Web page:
Governor Rijk Tulbagh

In February 1751, Rijk Tulbagh became Governor of the Dutch colony at the Cape after serving many years as the Secretary to the Council of Justice. Having arrived in the Cape in 1716 barely seventeen years old, he became passionately interested in every aspect of his adoptive land, its geography, botany, and its peoples. One of the first things he did after he became Governor was to appoint an expedition “to obtain a thorough knowledge of the hitherto unknown condition of these interior lands and peoples”. The expedition, under the command of Ensign August Frederik Beutler, comprising of 71 persons, was exhorted to gather all possible information on the country’s natural resources, commercial potential, as well as the customs and attitudes of its indigenous peoples. They left the Castle at the end of February 1752 with instructions to follow the well-established route to the vicinity of Mossel Bay and from there “through the most suitable places”.

Attaquas Kloof, 1770s (by Schmacher)

The instructions, most probably drawn up by Governor Tulbagh himself, laid considerable emphasis on the importance of scientific accuracy. “… a mere description of the countries, peoples and all other incidental matters would not lead to much progress without any good geographical and astronomical observation also being made…”. To this end, the typical military personnel of the expedition was augmented by Carl Haupt, tasked to keep a journal, a surveyor, a cartographer, as well as an official, tasked with taking astronomical and compass readings.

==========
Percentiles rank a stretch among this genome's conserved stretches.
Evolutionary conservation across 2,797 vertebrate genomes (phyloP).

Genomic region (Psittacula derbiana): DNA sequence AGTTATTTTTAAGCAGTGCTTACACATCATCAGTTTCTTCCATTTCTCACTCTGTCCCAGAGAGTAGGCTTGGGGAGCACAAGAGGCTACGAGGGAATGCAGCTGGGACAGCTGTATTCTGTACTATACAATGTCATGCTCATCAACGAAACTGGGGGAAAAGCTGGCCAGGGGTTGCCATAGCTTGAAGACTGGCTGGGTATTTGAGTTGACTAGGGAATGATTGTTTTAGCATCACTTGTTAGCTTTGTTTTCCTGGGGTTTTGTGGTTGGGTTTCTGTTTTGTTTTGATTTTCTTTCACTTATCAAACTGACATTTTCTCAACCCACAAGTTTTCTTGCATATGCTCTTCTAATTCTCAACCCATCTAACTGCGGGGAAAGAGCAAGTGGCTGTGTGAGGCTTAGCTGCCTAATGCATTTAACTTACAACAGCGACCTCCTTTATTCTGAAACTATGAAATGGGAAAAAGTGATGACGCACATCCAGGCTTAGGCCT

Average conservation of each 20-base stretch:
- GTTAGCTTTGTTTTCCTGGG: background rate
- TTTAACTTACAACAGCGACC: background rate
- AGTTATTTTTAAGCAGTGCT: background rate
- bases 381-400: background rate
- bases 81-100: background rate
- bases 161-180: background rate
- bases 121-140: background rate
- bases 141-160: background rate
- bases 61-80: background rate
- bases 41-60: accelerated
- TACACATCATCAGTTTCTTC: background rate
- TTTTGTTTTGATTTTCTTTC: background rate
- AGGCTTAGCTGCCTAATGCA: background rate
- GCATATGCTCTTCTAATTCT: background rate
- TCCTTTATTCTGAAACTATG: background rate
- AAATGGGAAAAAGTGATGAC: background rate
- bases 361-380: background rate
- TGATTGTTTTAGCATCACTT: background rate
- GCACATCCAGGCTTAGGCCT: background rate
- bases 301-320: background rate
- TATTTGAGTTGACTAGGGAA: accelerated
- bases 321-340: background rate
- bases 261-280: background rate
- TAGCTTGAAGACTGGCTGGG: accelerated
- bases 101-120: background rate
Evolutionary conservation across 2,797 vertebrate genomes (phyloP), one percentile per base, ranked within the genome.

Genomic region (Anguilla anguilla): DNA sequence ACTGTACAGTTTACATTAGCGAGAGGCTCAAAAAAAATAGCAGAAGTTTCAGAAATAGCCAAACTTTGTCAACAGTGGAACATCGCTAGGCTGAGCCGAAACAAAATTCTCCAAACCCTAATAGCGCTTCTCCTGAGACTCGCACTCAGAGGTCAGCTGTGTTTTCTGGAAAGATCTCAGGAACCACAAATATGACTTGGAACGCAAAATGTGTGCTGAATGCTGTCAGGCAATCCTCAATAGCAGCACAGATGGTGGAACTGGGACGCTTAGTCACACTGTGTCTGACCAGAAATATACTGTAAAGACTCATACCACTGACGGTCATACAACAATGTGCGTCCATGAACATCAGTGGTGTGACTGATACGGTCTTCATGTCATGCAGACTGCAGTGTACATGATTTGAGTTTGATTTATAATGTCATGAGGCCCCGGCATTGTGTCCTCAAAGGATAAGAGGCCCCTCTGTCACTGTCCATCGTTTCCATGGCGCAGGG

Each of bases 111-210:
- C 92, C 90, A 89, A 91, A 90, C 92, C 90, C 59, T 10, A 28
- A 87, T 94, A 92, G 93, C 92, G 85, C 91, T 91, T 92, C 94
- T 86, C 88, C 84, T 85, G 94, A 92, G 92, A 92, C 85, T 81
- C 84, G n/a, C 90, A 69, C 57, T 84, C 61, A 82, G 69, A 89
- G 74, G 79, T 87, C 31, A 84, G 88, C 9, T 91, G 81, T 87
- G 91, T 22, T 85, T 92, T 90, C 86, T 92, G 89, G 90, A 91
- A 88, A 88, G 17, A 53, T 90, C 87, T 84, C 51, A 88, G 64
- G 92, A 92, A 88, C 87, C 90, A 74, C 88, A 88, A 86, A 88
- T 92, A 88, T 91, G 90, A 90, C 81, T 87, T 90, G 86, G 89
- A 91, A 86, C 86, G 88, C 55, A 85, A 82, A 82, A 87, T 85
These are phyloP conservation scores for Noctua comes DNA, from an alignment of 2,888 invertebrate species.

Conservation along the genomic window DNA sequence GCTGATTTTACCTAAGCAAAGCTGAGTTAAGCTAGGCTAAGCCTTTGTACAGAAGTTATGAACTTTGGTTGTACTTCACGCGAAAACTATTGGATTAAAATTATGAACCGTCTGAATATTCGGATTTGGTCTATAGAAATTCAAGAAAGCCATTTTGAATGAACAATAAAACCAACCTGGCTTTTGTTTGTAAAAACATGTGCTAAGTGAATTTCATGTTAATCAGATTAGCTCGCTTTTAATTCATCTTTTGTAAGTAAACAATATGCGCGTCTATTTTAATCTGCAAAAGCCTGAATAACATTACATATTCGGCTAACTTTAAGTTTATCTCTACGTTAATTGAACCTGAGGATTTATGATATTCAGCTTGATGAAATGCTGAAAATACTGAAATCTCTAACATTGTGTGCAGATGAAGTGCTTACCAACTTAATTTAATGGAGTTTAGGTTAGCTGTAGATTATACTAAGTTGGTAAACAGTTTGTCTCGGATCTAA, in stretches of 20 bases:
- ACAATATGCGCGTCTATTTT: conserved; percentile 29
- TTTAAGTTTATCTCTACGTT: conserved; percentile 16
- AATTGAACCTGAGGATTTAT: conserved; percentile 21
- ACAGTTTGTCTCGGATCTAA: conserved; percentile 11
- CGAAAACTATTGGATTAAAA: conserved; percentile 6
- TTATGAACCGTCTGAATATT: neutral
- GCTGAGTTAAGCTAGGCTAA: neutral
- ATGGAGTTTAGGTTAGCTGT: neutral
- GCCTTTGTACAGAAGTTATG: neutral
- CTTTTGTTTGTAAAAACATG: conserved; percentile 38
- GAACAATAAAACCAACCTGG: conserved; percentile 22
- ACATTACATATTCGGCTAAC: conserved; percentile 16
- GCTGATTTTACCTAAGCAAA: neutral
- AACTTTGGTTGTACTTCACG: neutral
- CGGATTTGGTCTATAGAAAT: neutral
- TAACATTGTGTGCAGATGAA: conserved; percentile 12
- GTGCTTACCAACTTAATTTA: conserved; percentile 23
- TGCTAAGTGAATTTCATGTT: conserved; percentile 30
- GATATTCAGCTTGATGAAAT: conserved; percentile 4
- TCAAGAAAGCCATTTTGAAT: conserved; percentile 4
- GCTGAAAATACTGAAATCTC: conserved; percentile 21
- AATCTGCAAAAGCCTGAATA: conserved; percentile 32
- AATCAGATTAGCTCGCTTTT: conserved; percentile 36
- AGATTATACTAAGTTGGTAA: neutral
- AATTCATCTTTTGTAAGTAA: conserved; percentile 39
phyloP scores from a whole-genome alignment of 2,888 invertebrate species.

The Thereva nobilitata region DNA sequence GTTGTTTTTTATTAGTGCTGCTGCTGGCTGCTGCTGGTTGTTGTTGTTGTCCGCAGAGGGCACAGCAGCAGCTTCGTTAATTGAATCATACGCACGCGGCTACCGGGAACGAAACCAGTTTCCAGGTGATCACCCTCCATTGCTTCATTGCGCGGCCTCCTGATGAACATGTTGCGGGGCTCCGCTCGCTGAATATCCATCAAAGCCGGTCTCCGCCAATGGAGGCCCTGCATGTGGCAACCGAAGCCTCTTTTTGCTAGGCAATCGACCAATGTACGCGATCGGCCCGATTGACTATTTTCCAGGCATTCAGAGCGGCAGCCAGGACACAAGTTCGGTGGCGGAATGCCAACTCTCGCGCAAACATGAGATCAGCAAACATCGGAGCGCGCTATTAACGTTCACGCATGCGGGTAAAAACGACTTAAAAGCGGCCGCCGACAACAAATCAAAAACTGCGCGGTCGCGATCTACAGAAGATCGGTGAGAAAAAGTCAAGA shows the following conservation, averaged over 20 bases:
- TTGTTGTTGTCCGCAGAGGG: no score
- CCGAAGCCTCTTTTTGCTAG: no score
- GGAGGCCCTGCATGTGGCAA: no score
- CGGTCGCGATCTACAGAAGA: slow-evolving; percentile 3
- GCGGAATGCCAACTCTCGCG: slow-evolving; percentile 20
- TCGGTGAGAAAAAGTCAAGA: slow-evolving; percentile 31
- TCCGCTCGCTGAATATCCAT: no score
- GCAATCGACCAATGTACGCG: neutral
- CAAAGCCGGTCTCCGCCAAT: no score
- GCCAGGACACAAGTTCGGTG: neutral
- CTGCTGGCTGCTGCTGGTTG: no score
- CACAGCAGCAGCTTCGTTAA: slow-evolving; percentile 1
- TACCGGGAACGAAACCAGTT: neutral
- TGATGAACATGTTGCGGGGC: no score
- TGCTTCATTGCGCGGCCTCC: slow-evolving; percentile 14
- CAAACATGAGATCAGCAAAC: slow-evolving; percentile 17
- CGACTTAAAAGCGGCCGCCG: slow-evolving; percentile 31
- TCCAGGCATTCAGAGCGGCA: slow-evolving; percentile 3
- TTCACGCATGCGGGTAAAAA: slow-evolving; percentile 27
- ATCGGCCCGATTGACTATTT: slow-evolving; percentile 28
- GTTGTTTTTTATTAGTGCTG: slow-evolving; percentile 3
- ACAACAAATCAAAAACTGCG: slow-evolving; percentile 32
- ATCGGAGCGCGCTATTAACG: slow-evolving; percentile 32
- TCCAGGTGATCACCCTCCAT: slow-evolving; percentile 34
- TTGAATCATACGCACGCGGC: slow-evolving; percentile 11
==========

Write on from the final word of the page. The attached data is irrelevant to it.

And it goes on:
Wentzel’s map of Beutler’s Journey in 1752.

The lands beyond Mossel Bay were officially unknown, entered only by illegal hunting and trading parties which had every reason to keep their activities secret. The expedition penetrated beyond the Kei River as far as the present-day Butterworth, before turning back frustrated. Still, it took more than fifty years before the next Cape traveller ventured even that far.